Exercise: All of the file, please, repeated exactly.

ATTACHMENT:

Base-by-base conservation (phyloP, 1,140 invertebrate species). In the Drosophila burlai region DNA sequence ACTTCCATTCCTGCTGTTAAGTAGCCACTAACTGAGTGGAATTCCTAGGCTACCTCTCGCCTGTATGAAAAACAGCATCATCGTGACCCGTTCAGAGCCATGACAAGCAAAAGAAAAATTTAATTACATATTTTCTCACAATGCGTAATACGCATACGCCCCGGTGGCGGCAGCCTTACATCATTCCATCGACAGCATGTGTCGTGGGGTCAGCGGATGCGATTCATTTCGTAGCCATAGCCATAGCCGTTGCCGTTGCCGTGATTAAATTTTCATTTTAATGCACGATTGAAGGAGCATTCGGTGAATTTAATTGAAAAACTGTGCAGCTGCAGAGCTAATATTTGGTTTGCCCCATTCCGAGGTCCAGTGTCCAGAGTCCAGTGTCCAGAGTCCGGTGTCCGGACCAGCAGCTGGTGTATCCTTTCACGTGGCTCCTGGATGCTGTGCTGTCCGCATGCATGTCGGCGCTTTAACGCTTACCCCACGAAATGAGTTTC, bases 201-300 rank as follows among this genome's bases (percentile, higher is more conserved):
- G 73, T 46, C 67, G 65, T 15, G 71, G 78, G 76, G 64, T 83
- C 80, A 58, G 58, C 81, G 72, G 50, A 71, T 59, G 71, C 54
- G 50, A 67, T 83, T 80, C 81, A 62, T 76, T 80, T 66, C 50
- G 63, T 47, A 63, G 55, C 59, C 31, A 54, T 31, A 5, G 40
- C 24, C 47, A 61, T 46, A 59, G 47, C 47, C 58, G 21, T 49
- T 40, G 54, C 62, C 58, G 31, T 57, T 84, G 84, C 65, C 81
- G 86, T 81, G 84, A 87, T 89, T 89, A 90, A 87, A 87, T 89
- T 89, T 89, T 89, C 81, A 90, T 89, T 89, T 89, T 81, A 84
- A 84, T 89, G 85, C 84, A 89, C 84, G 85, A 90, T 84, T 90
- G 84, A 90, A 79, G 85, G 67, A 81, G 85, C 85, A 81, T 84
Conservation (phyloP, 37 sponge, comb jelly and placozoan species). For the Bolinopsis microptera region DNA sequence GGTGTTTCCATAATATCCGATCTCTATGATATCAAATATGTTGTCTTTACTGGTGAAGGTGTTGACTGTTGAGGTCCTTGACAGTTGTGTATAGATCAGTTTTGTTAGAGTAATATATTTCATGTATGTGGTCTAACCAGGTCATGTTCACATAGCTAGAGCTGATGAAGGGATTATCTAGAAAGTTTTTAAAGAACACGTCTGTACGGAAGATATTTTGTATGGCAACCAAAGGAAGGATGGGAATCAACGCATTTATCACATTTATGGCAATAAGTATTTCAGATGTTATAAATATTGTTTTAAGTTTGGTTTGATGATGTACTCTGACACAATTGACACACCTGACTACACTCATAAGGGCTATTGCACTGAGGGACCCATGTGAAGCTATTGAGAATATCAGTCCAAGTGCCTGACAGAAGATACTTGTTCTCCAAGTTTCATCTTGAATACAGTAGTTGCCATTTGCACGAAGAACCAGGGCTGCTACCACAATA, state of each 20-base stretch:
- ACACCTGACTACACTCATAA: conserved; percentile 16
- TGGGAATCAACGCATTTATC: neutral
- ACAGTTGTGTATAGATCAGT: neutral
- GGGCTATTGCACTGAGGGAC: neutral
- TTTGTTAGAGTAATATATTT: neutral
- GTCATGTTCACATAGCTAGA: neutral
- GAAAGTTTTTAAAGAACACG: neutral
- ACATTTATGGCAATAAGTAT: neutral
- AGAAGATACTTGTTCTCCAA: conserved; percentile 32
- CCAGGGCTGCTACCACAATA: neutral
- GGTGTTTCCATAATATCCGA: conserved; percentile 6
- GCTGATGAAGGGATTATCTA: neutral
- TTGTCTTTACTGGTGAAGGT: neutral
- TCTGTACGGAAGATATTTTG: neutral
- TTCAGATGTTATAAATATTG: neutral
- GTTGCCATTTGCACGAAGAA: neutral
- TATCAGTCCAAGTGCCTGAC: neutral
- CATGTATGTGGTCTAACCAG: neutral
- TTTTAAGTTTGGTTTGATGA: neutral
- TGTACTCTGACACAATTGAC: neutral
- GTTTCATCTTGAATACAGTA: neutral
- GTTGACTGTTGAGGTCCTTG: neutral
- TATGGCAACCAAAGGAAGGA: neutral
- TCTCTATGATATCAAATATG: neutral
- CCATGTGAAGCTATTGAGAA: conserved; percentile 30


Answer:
Base-by-base conservation (phyloP, 1,140 invertebrate species). In the Drosophila burlai region DNA sequence ACTTCCATTCCTGCTGTTAAGTAGCCACTAACTGAGTGGAATTCCTAGGCTACCTCTCGCCTGTATGAAAAACAGCATCATCGTGACCCGTTCAGAGCCATGACAAGCAAAAGAAAAATTTAATTACATATTTTCTCACAATGCGTAATACGCATACGCCCCGGTGGCGGCAGCCTTACATCATTCCATCGACAGCATGTGTCGTGGGGTCAGCGGATGCGATTCATTTCGTAGCCATAGCCATAGCCGTTGCCGTTGCCGTGATTAAATTTTCATTTTAATGCACGATTGAAGGAGCATTCGGTGAATTTAATTGAAAAACTGTGCAGCTGCAGAGCTAATATTTGGTTTGCCCCATTCCGAGGTCCAGTGTCCAGAGTCCAGTGTCCAGAGTCCGGTGTCCGGACCAGCAGCTGGTGTATCCTTTCACGTGGCTCCTGGATGCTGTGCTGTCCGCATGCATGTCGGCGCTTTAACGCTTACCCCACGAAATGAGTTTC, bases 201-300 rank as follows among this genome's bases (percentile, higher is more conserved):
- G 73, T 46, C 67, G 65, T 15, G 71, G 78, G 76, G 64, T 83
- C 80, A 58, G 58, C 81, G 72, G 50, A 71, T 59, G 71, C 54
- G 50, A 67, T 83, T 80, C 81, A 62, T 76, T 80, T 66, C 50
- G 63, T 47, A 63, G 55, C 59, C 31, A 54, T 31, A 5, G 40
- C 24, C 47, A 61, T 46, A 59, G 47, C 47, C 58, G 21, T 49
- T 40, G 54, C 62, C 58, G 31, T 57, T 84, G 84, C 65, C 81
- G 86, T 81, G 84, A 87, T 89, T 89, A 90, A 87, A 87, T 89
- T 89, T 89, T 89, C 81, A 90, T 89, T 89, T 89, T 81, A 84
- A 84, T 89, G 85, C 84, A 89, C 84, G 85, A 90, T 84, T 90
- G 84, A 90, A 79, G 85, G 67, A 81, G 85, C 85, A 81, T 84
Conservation (phyloP, 37 sponge, comb jelly and placozoan species). For the Bolinopsis microptera region DNA sequence GGTGTTTCCATAATATCCGATCTCTATGATATCAAATATGTTGTCTTTACTGGTGAAGGTGTTGACTGTTGAGGTCCTTGACAGTTGTGTATAGATCAGTTTTGTTAGAGTAATATATTTCATGTATGTGGTCTAACCAGGTCATGTTCACATAGCTAGAGCTGATGAAGGGATTATCTAGAAAGTTTTTAAAGAACACGTCTGTACGGAAGATATTTTGTATGGCAACCAAAGGAAGGATGGGAATCAACGCATTTATCACATTTATGGCAATAAGTATTTCAGATGTTATAAATATTGTTTTAAGTTTGGTTTGATGATGTACTCTGACACAATTGACACACCTGACTACACTCATAAGGGCTATTGCACTGAGGGACCCATGTGAAGCTATTGAGAATATCAGTCCAAGTGCCTGACAGAAGATACTTGTTCTCCAAGTTTCATCTTGAATACAGTAGTTGCCATTTGCACGAAGAACCAGGGCTGCTACCACAATA, state of each 20-base stretch:
- ACACCTGACTACACTCATAA: conserved; percentile 16
- TGGGAATCAACGCATTTATC: neutral
- ACAGTTGTGTATAGATCAGT: neutral
- GGGCTATTGCACTGAGGGAC: neutral
- TTTGTTAGAGTAATATATTT: neutral
- GTCATGTTCACATAGCTAGA: neutral
- GAAAGTTTTTAAAGAACACG: neutral
- ACATTTATGGCAATAAGTAT: neutral
- AGAAGATACTTGTTCTCCAA: conserved; percentile 32
- CCAGGGCTGCTACCACAATA: neutral
- GGTGTTTCCATAATATCCGA: conserved; percentile 6
- GCTGATGAAGGGATTATCTA: neutral
- TTGTCTTTACTGGTGAAGGT: neutral
- TCTGTACGGAAGATATTTTG: neutral
- TTCAGATGTTATAAATATTG: neutral
- GTTGCCATTTGCACGAAGAA: neutral
- TATCAGTCCAAGTGCCTGAC: neutral
- CATGTATGTGGTCTAACCAG: neutral
- TTTTAAGTTTGGTTTGATGA: neutral
- TGTACTCTGACACAATTGAC: neutral
- GTTTCATCTTGAATACAGTA: neutral
- GTTGACTGTTGAGGTCCTTG: neutral
- TATGGCAACCAAAGGAAGGA: neutral
- TCTCTATGATATCAAATATG: neutral
- CCATGTGAAGCTATTGAGAA: conserved; percentile 30